If you have released a library to the world you may know: it is a ton of work. Some of us are motivated simply by the pure desire to build software and see our fellow humans using it. But we also all have bills, and a finite amount of time and energy. Often these desires come into conflict, but I think we can all agree that the ideal scenario is that software authors get paid for the value that they create.
We currently have a few options at our disposal to fund our open source work.
One option is to get hired by a company to work on it. This is a form of sponsorship, and often this is viewed as part of the marketing budget for the company. The company benefits from added exposure, perhaps you go talk at conferences or write blog posts, and you benefit from a steady salary. This generally works out pretty well, but it's only accessible to the real stars of open source development.
Next we have the donation model (buy me a coffee!). There are a dozen websites (including GitHub itself) where you can ask for donations to fund continuing work. In general I believe this model has failed and is not a serious contender.
We also have the consulting model. You have built a nice package, and now you have some name-recognition in the community. Perhaps you can use this to sell other services! A common one is to sell consulting services, either general consulting _(I will help build whatever you are working on)_ and specific consulting _(I will help you integrate the package I wrote into your platform)_. This works, but it doesn't leave you with a lot of time to work on your project, and your compensation is tied directly to the amount of work (not the value) that you deliver to your customers.
Finally, we have volunteering, also known as working for free. I think a large amount of open source work falls under this category. There is nothing wrong with this! But it doesn't work for every project. Your interest in the project may wane, and when that happens, your project will likely suffer.
What happens when this is not working? Sometimes the result is that someone else takes over the project. Sometimes, the project (even high profile ones, like autoconf) ends up abandoned. Occasionally someone takes over a package and adds code to steal your user's crypto wallets.
These are undesirable scenarios. Now, in the best case, you are deriving no benefit from your hard work, and it may be that your users are also now unable to derive any benefit from it either. In the worst case scenario, your users might be actively harmed. If we can broaden the options available to software authors to fund their work, we can potentially avoid some of these undesirable scenarios.
Many packages will continue to be best served by an open-source approach, relying on one of the funding methods mentioned above. But I think there are also many who will benefit from a closed or a hybrid approach.
Most of all, I want to help software developers change their compensation from being a function of the number of hours worked, to a function of the value that they create.
Some existing models include:
Dual License - where we pick a restrictive, usually copyleft license for the free version (AGPL for example), and also release our package under a commercial license, in exchange for payment.
Open Core - where we release two packages. One contains the core functionality of the product, and is free. The other contains additional functionality, which we sell exclusively under a commercial license.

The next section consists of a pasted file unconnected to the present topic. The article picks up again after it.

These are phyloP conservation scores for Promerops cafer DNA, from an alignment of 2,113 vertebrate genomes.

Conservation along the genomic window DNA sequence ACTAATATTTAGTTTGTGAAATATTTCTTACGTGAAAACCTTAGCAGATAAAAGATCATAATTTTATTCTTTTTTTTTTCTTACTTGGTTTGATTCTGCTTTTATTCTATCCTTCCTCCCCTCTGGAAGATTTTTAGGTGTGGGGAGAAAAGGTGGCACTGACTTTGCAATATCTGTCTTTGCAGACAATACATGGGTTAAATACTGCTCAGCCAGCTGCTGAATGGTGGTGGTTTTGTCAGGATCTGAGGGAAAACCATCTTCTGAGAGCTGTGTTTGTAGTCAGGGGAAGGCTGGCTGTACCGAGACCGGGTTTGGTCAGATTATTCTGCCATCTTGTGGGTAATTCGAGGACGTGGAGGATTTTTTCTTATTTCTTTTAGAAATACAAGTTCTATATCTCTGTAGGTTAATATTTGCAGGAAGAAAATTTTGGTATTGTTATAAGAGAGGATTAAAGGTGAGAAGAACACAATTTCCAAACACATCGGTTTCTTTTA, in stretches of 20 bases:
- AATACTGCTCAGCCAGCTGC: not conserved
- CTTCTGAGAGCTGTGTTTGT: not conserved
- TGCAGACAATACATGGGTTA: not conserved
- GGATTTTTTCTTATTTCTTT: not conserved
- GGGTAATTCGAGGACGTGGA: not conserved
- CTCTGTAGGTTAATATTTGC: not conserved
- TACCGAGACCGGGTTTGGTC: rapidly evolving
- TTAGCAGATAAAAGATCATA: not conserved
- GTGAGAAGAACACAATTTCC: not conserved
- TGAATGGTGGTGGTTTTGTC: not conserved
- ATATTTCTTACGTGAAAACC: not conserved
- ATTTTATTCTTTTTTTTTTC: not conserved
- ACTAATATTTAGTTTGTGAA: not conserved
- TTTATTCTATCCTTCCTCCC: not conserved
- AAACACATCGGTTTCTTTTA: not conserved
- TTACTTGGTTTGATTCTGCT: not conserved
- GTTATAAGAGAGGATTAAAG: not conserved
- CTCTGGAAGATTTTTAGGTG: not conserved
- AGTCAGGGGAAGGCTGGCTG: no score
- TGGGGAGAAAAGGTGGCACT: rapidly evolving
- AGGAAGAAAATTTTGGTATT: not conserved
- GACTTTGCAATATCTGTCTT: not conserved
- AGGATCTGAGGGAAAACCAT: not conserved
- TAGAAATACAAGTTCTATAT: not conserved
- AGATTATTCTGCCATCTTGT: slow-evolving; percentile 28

There are other models that have been popular in other sectors of the internet. Patreon and SubStack are good examples here. Both platforms allow their customers to build their audiences with a free tier, while offering them exclusive benefits for subscribing.
This can also work in the software world - offer some versions of your package for free, and require payment for the latest versions.
It's not all bad news for businesses that are relying on open source software. Most of the infrastructure (languages, web servers, DB adapters, and much more) is being successfully funded by one of the above established methods, and will continue to be funded that way. But there is a lot of software out there that could be of a higher quality, if someone (or multiple people) was being compensated for the value it delivers.
For example, in the Elixir ecosystem the Oban project has adopted the Open Core pattern. It solves a problem that we all have, at a much lower cost (on the order of $100 a month) than it would otherwise cost businesses to build themselves. For context, $100 is approximately equal to the cost of a single man hour of work, which means that paying for Oban Pro is not only a win for most companies - it is a slam dunk.
Take a look at your own project, and ask yourself:
How many open issues / pull requests do you have?
How many hours do you spend in a month on maintenance and responding to questions?
Would companies, who are using your project, benefit from your increased attention to it?
Would you benefit from a changing relationship with your users (aka customers)?
If you answered yes to one of these questions, then consider giving Code Code Ship a try.
Start releasing new versions into the paid tier. Add a free version policy (eg: "paid versions become free after 9 months; always 2 paid versions") Advertise this to some of your existing users and see how they respond. Give it some time, not everyone is auditing their dependencies every day.
Here is a link to a project of mine, which I have uploaded to Code Code Ship for illustration purposes.
I have also uploaded a video to YouTube, embedded below, which you can watch to get an better idea of how Code Code Ship works.
Thanks to Will Rogers for proofreading and suggesting improvements to this post.